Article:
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Toll Roads: Overcoming Public Apathy or Understanding Public Concern?

By Christine O'Loughlin

November 15, 2017


If you’re not familiar with the term, shunpiking is the act of deliberately avoiding roads that require payment of a fee or toll to travel on them, usually by traveling on alternate ‘free’ roads which bypass the toll road.

Shunpiking might be the way to go if you’re unveiling a new Harley Davidson on a beautiful autumn day, but for the average American it’s quite the contrary. In fact, recent surveys indicate that the public is far more supportive of toll roads and user fees than we are often led to believe.


How does the public really view tolls?

The perceived apathy or aversion to toll roads often stems from the manner in which toll projects are first presented to the public. When it comes to how the public wants to spend its money, details matter. Vague survey questions about tolling an existing roadway makes for a losing proposition right out of the gate. Because surveys and opinion polls are key elements in the foundation of political decision making, they must contain project specifics and the proper checks and balances to identify the true attitude of the public.

In an analysis of American public opinion, Nelson Polsby and Aaron Wildavsky wrote, “Most people don’t think about most issues most of the time.” While that statement may hold some validity, the public has become keenly interested in transportation issues. With state and federal transportation funds falling and public frustration rising, traffic congestion, the nation’s infrastructure, and driving safety have taken their place front-and-center in the minds of voters. So it’s time for transportation pollsters to get it right.


Special interest groups are a factor

Of course, every community has its special interest groups who have an aversion to all things tolling. These groups often obscure majority opinion, particularly when afforded disproportionate media coverage. Their persistent anti-tolling rhetoric can cause a lack of stakeholder and political acceptability that creates a barrier to moving toll projects forward.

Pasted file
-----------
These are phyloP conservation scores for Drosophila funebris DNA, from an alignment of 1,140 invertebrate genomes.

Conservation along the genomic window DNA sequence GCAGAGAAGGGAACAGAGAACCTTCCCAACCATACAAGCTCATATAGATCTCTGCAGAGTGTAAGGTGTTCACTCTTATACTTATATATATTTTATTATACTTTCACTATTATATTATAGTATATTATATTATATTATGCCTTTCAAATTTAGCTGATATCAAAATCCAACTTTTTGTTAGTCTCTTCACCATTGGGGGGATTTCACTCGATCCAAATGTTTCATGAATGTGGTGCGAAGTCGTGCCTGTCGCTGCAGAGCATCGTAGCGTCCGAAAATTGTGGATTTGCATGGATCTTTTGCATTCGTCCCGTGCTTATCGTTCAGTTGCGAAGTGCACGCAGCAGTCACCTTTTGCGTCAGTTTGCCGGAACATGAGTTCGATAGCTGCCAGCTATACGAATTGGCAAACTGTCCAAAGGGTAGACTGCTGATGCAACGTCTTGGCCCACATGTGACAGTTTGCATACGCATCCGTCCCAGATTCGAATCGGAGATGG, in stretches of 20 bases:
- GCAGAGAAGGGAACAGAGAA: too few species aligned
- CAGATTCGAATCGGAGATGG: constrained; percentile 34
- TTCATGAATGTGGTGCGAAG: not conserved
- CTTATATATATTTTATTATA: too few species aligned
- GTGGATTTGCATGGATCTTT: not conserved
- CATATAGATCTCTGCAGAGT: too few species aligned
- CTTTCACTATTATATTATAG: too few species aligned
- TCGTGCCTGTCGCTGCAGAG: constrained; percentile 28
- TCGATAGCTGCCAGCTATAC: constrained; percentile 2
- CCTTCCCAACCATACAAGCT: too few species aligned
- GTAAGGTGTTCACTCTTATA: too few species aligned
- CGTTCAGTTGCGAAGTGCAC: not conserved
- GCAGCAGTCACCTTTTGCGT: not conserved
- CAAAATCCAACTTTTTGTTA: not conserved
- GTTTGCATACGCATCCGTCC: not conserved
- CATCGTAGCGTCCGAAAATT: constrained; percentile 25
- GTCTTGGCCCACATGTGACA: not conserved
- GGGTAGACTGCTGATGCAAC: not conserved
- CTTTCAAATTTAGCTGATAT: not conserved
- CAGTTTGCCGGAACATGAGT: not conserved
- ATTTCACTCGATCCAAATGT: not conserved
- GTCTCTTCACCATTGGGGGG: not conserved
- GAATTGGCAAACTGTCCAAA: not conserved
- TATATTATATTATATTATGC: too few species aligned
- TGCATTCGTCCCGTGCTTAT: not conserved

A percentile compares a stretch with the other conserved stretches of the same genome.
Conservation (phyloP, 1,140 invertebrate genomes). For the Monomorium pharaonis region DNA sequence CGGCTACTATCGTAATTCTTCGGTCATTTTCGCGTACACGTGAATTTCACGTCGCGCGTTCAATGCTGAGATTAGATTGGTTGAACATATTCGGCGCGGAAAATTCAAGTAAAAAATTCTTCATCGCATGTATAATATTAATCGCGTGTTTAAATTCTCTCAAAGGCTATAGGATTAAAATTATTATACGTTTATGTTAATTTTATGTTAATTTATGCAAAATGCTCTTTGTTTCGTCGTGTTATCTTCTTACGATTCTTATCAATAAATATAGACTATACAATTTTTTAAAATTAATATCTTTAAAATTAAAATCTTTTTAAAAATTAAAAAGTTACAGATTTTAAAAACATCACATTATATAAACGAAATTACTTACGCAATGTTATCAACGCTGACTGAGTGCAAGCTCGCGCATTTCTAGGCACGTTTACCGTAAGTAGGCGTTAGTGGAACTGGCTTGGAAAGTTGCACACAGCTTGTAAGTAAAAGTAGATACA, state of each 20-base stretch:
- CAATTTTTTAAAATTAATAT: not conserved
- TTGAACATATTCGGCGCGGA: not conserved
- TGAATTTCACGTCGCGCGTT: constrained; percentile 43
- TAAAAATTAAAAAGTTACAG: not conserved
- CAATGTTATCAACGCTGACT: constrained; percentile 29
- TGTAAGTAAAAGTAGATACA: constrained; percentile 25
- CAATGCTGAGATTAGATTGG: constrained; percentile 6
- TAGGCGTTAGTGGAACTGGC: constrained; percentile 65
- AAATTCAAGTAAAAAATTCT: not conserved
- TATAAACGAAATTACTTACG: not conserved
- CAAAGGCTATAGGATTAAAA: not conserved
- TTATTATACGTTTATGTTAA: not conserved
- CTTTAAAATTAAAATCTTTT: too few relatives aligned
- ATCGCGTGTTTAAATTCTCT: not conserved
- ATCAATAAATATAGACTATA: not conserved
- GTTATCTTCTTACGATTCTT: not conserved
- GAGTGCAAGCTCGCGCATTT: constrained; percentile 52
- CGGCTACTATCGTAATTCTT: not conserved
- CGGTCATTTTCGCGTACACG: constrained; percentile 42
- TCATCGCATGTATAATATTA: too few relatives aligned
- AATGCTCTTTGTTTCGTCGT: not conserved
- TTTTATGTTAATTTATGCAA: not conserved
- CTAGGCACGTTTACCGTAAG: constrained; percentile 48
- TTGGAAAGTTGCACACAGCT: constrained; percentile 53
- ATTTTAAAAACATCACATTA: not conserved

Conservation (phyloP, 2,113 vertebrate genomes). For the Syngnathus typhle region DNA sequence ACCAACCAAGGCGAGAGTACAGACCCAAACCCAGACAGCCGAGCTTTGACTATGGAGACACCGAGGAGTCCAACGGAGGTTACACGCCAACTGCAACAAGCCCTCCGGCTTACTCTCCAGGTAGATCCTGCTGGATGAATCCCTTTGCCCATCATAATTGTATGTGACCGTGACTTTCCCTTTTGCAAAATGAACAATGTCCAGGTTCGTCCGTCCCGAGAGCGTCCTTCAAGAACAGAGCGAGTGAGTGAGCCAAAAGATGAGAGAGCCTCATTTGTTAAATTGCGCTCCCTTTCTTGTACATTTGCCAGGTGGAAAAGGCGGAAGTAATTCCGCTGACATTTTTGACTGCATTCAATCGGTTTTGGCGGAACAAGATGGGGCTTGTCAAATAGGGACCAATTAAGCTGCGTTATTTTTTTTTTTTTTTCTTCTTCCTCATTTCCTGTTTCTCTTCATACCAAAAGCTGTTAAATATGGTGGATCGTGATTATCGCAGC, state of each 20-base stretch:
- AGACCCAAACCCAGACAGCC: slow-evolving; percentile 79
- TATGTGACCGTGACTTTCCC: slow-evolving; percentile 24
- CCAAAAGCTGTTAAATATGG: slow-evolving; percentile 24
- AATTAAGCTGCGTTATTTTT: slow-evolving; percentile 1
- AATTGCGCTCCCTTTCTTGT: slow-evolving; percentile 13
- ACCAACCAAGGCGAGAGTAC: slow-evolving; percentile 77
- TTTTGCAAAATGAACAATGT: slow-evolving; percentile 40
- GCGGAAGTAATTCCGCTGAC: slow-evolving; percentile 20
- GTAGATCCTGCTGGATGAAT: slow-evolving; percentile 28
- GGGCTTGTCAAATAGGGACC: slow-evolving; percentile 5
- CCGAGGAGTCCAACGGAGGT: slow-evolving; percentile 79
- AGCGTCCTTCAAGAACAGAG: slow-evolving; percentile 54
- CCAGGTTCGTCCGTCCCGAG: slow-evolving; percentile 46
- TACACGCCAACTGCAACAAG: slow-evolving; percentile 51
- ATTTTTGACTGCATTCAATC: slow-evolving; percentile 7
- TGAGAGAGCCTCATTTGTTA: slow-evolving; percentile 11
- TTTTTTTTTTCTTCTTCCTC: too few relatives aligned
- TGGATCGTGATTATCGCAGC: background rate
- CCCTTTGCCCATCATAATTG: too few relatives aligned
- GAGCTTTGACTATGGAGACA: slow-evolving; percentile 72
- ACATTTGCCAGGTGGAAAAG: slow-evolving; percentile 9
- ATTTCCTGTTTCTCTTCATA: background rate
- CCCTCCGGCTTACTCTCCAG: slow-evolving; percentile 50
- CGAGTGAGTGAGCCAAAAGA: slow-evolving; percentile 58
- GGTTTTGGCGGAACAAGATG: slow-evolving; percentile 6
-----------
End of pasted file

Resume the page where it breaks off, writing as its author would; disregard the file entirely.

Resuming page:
Among the toll industry’s loudest critics is the Alliance for Toll-Free Interstates, which claims that a significant share of Americans oppose tax increases – including tolls and per-mile fee systems to pay for roads. AFTI’s arsenal of opposition includes inefficiency, diversion to secondary roads, double taxation and negative impacts on local businesses. Perhaps their boldest claim: Americans hate tolls.

But, Americans want faster, easier commutes.

On the flip side, different types of tolls have been favorably received at times as well. For instance, the widely known Reason-Rupe poll found broad support for user fees. From a statistical standpoint, there is also data to support this. If a toll road would save drivers a “significant” amount of time, 59 percent of Americans say they would pay to use it. In addition, 57 percent favor converting carpool lanes, or high-occupancy vehicle (HOV) lanes, into high-occupancy toll (HOT) lanes. The vote is still out on the level of support for variably-priced toll lanes.

The advances in all-electronic-tolling (AET) have played an integral part in this acceptance upswing by virtually eliminating both long lines at toll booths and the frustration of fumbling for money. Considering the fact that the driving public wastes an average 48 hours per year in traffic and an average of $960 in wasted fuel and car repairs, Americans are ready for some viable options — and they are willing to pay for them, as found by the Texas A&M Transportation Institute.